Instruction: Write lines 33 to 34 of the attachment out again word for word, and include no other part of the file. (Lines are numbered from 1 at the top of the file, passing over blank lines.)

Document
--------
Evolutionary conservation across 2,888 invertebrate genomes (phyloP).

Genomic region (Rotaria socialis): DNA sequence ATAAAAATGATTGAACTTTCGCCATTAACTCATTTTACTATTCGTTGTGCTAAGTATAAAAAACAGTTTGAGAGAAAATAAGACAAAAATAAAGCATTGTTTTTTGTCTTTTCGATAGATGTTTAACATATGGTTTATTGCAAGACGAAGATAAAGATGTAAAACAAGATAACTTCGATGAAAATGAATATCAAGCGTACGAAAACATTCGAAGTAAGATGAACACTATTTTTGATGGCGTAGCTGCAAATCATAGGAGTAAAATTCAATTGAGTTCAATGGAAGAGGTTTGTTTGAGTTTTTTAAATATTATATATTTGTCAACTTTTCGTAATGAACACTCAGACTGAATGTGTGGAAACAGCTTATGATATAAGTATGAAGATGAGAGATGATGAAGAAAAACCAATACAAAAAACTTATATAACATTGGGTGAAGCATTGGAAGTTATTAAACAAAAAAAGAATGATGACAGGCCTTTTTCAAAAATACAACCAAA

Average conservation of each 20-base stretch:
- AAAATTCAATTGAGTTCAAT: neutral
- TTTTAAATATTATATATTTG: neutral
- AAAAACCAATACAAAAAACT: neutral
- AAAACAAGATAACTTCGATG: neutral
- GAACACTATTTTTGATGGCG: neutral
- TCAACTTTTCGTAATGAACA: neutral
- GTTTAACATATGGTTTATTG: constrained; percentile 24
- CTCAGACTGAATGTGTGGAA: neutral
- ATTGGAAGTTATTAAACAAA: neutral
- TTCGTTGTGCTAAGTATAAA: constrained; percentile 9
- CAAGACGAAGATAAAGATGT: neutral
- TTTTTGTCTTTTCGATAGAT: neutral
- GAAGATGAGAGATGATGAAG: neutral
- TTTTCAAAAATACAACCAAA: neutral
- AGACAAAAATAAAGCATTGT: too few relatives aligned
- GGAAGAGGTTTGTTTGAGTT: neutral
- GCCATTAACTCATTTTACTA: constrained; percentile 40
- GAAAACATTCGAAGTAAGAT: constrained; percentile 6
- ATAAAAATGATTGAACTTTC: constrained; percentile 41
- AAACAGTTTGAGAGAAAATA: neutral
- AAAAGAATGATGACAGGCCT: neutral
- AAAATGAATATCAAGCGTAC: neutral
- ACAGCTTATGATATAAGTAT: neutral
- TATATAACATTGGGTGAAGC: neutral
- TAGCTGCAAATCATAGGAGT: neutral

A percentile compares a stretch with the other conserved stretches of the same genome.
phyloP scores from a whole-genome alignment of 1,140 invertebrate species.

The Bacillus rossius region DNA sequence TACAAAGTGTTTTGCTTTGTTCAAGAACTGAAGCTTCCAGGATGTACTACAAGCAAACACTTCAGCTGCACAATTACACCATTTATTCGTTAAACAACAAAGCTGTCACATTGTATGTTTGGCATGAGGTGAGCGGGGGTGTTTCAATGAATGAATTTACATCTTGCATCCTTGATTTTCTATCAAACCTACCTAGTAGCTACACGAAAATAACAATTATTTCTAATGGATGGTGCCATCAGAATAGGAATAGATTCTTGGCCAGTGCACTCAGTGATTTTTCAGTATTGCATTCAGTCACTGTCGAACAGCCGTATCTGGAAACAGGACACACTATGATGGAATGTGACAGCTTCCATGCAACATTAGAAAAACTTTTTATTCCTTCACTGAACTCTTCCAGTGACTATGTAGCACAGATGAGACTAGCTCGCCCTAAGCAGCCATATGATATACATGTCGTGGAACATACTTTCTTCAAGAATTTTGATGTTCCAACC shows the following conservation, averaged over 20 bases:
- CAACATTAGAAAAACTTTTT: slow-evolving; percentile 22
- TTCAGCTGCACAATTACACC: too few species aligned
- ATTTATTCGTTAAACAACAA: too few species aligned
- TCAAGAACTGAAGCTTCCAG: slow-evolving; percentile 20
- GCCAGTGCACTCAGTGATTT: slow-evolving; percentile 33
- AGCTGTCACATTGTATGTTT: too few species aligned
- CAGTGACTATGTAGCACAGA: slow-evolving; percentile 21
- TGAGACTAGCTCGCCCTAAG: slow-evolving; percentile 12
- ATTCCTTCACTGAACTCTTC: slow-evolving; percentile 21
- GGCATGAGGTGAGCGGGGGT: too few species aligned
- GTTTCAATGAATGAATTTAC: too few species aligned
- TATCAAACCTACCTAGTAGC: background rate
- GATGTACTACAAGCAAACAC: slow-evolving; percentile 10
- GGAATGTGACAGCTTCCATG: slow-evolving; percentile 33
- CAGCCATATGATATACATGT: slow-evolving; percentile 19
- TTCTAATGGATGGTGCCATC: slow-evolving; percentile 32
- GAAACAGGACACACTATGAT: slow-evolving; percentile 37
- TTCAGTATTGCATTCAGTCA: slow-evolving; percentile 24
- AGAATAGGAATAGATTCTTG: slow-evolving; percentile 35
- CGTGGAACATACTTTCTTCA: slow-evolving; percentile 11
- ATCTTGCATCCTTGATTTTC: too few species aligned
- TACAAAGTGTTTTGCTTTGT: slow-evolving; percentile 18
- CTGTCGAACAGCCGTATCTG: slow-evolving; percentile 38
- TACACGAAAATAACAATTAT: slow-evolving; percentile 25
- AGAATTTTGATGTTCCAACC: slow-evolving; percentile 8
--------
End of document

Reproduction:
- TTCAGCTGCACAATTACACC: too few species aligned
- ATTTATTCGTTAAACAACAA: too few species aligned